And with 3 gigs of memory, which is worth 3500 e-books, if I can’t have a dedicated library in my house, then I’ll take one that can fit into my purse.

8 thoughts on “Kindle DX: One Step Closer to Digital Manga”

  1. The problem is, this is still a piece of technotrash that has no real demonstrable need. It’s a toy. There is no place on this planet where you could ever go that you’d need to take 3500 books with you, any more than people need to carry around 5 years worth of music. It’s a gadget for people who need to get a life and an expensive gadget at that, especially since we already know that you’re not going to save anything significant on the electronic versions of the books to begin with and you lose pretty much everything wrothwhile yhat you get from them. Amazon is banking on the idea that people are going to want another piece of whizbang electronic junk that’s really only good for ego-stroking.

    Count me out.

  2. Bit harsh there Brian 🙂

    Lori, there have been several publishers that have releases series on white paper. TP, Yen Press, Infinity to name a few. The yuckky coloured paper we get usually is used because it’s cheap. But there are a lot of white paper manga out there, and they look a hell of a lot better in white 😀

    My issues with it are that it’s crap, expensive crap at that. The rpice would need to fall considerably before it becomes worth while.

    Brian, i disagree with you on several points really. For people like me who are compulsive collectors, having an option to have all my manga and books on one device would be a godsent. I’m at the point now where i literally have to climb over piles of manga to get to the front door hehe.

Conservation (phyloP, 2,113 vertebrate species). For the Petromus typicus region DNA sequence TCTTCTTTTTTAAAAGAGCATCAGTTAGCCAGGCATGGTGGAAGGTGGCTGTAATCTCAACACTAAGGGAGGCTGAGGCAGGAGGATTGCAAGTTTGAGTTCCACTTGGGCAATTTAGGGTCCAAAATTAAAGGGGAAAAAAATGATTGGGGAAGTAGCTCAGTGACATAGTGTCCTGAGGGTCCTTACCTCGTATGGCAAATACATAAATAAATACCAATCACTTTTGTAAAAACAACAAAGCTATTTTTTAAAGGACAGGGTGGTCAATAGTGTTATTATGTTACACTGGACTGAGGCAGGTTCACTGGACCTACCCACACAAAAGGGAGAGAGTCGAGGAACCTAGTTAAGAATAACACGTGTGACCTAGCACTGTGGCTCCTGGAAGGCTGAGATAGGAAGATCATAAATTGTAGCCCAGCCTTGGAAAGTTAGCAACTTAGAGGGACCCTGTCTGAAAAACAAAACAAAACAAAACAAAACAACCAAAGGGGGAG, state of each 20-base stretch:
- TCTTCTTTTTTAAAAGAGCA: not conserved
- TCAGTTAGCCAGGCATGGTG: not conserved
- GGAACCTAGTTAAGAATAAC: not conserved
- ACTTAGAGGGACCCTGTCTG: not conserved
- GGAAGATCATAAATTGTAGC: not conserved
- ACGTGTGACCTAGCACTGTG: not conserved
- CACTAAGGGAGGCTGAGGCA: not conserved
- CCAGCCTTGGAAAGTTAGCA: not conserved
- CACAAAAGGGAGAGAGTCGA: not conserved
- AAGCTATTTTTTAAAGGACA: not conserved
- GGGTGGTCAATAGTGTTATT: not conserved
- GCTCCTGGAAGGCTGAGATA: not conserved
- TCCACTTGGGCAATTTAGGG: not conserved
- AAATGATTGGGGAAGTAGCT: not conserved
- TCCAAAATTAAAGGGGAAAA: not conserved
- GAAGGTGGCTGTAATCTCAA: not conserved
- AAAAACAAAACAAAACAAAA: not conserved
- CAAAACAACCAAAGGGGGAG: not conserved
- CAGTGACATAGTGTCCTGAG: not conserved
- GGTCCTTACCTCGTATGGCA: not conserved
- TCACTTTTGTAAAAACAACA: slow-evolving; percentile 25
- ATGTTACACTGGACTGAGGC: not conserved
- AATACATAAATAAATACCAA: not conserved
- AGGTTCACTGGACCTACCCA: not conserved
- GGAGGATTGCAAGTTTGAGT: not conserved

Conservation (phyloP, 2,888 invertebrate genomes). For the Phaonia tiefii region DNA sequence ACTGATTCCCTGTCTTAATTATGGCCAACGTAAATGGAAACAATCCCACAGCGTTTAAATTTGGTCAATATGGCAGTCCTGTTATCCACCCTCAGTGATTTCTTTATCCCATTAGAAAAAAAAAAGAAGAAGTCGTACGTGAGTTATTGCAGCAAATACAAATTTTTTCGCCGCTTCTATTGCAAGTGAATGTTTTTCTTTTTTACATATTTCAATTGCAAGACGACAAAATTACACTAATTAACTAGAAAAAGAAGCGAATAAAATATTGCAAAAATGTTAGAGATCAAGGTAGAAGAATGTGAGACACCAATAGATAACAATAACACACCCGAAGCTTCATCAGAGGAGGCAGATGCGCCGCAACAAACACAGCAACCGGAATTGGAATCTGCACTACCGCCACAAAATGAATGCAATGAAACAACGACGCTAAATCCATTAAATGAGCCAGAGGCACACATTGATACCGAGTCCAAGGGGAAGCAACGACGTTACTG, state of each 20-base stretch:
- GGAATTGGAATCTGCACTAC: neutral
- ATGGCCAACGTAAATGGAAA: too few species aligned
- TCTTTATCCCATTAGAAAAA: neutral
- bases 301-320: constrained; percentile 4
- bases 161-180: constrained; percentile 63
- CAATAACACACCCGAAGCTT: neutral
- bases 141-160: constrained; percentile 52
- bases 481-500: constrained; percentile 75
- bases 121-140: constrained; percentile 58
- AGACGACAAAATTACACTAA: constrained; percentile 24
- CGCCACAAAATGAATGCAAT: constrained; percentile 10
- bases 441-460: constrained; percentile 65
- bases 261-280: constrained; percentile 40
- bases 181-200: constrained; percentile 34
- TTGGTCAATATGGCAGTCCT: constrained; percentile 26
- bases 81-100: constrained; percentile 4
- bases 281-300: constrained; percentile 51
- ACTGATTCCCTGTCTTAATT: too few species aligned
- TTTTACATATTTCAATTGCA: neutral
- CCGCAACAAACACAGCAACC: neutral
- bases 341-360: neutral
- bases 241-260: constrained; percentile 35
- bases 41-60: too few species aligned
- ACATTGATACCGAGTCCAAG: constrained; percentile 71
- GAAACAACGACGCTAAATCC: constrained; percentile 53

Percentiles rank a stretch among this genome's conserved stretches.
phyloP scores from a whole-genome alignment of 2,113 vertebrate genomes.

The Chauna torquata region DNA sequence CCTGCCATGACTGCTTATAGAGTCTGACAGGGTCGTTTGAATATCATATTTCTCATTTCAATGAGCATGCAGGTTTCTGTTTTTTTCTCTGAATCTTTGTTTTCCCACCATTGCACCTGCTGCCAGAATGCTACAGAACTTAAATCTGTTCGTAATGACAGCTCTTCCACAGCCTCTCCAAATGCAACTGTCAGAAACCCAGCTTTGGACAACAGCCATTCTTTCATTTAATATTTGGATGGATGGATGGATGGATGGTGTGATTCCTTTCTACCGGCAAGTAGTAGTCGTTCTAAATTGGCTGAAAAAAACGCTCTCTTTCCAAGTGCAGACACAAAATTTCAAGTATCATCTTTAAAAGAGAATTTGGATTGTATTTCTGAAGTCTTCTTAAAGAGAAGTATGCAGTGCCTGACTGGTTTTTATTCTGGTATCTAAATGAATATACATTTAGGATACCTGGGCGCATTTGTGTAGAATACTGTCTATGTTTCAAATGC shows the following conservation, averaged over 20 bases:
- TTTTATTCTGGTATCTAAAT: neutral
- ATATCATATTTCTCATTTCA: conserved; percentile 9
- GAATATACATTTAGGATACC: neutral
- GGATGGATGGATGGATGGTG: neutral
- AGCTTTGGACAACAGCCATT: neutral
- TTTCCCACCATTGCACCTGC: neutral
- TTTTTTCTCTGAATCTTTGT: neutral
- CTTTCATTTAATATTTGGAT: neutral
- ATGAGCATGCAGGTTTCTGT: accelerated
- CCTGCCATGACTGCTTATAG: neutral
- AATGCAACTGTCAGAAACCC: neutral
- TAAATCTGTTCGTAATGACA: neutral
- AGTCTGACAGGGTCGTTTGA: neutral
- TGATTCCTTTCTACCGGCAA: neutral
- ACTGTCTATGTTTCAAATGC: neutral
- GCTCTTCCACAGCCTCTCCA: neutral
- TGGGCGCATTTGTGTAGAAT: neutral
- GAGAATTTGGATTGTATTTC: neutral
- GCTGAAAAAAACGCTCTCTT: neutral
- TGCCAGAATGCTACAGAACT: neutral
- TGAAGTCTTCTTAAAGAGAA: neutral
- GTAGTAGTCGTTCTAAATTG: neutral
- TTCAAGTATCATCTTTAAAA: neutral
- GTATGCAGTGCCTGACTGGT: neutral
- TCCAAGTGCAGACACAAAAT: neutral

Also you may not save much on the cost of the ebook, but when you factor in the costs of not having to buy new book shelves and stuff i think it ballances out. Also means i get to take my manga collection in it’s entirety on holidy with me, rather than just a dozen volumes of it.

    Same with the likes of ipods. Think of the space saved from having 5000 songs on 1 device, over having the same number of songs in CD form.

    Though i agree with you that at the minute it’s technotrash 😛

    1. I have to disagree about the white paper. I have one series that comes to mind on white paper, Murder Princess, and I didn’t like how bright the white paper was. It called attention to the paper when I should have been paying attention to the story. Bright white isn’t good for paper or digital.

      While the Kindle and Kindle DX aren’t ideal, they are the foundations that other companies can build on. Amazon is not in the hardward business. They are a content seller. They want to sell books, paper and electronic. And let’s face it, for business, electronic is easier and cheaper to store and distribute. If you’re a web company, which would you rather stock? Amazon is trying to jump start the e-reader business, and if someone else comes out with a better product, that won’t bother them, just as long as they can sell their books on it. Why else would they put a Kindle app on the iphone?

  3. The problem is, it doesn’t really balance out, most books aren’t re-read, you read it once, you get rid of it and buy something else. Most manga is read once or twice and never again, what’s the point of keeping things that you’ll never touch again in your life? But with an electronic version, you paid just as much for it as a paper version, but you can’t do anything with it. You can’t sell it, you can’t give it away (depending on DRM), you can’t donate it to a library, all you can do is delete it. What’s teh point in that?

  4. I re-read a lot of my books/manga/manhwa more than two times. I only buy the ones that I feel are the most interesting to me.